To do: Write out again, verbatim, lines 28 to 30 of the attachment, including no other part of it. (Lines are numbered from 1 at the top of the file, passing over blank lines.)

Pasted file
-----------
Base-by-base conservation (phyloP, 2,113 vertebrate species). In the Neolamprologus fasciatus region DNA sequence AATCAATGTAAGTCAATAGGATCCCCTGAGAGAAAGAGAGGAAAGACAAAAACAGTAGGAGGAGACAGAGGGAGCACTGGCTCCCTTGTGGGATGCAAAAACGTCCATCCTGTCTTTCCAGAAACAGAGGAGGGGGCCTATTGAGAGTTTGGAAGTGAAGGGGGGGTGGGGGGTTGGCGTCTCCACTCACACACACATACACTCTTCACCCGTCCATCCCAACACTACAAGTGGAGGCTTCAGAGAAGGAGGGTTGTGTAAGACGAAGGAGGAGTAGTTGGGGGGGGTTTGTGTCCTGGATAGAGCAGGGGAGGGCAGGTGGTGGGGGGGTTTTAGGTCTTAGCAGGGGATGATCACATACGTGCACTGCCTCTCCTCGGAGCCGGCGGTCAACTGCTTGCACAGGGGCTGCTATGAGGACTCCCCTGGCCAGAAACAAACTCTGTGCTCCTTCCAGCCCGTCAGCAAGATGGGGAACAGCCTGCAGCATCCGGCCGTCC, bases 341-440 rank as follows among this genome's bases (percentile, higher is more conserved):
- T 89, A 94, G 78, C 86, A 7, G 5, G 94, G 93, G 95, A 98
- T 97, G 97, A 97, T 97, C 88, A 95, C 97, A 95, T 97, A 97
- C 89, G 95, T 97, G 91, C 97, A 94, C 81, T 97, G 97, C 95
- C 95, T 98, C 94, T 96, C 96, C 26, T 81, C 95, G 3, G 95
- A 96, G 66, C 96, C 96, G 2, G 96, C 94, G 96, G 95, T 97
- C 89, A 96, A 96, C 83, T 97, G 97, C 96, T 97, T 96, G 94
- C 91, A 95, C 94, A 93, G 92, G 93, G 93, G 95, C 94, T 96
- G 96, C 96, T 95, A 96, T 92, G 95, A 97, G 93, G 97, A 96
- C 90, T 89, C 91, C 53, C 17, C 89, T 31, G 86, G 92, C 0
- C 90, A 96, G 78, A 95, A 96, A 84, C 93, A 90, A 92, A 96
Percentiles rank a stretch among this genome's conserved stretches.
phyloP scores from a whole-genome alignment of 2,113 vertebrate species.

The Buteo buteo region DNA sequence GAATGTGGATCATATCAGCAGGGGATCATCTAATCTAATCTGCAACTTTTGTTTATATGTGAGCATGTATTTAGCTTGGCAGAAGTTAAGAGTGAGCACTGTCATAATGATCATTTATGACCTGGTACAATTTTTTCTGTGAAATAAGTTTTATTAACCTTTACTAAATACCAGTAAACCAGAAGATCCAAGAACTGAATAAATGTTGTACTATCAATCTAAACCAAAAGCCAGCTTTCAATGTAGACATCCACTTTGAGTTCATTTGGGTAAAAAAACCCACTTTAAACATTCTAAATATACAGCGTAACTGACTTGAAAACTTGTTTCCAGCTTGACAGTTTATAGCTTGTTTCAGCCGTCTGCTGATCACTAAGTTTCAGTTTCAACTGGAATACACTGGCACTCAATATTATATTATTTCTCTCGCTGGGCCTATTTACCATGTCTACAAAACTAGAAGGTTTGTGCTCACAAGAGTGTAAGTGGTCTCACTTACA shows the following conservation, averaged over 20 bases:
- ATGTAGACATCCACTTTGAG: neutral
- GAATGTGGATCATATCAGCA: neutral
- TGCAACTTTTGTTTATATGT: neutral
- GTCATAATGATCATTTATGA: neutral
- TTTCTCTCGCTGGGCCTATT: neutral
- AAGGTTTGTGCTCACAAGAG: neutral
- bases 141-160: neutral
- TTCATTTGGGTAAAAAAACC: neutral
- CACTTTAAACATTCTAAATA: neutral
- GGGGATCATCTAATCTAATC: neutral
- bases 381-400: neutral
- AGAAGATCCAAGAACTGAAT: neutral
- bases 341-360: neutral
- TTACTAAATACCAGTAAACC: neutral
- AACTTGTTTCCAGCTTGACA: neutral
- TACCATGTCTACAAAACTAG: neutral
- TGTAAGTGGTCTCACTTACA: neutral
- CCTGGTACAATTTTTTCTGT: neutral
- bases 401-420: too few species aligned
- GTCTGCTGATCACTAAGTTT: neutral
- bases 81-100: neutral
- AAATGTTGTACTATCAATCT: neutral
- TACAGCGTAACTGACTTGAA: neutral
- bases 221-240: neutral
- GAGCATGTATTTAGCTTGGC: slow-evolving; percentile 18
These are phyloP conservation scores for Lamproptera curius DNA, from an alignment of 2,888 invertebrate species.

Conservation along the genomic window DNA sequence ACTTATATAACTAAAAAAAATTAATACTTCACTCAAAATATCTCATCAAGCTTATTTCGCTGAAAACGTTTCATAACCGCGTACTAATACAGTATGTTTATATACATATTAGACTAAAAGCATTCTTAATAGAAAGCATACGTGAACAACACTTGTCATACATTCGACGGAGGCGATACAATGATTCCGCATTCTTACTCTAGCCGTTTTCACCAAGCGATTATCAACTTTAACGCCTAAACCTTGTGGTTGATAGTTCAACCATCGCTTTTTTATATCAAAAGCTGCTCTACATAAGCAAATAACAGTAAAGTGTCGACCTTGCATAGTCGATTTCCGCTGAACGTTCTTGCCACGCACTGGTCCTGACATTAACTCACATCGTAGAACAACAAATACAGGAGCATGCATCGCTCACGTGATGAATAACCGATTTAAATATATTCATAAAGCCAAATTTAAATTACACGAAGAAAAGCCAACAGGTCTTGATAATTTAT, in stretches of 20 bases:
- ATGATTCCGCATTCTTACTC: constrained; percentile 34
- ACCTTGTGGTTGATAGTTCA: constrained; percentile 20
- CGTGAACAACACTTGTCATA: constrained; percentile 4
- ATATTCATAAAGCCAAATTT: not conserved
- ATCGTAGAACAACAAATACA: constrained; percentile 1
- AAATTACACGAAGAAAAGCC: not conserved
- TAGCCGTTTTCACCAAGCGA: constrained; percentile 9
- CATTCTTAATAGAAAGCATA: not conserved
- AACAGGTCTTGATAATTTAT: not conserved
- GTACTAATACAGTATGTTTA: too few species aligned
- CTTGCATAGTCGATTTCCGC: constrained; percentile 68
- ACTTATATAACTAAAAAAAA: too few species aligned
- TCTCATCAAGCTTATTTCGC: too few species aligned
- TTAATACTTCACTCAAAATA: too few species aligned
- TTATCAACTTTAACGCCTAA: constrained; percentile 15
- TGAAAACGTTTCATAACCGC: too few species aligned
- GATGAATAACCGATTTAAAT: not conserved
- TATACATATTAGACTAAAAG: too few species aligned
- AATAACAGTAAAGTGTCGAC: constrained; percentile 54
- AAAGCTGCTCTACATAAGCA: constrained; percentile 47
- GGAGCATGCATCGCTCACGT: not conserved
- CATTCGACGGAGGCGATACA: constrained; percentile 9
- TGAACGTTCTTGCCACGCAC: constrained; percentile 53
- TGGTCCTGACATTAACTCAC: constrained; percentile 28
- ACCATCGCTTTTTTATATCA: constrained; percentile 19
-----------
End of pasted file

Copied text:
- TTACTAAATACCAGTAAACC: neutral
- AACTTGTTTCCAGCTTGACA: neutral
- TACCATGTCTACAAAACTAG: neutral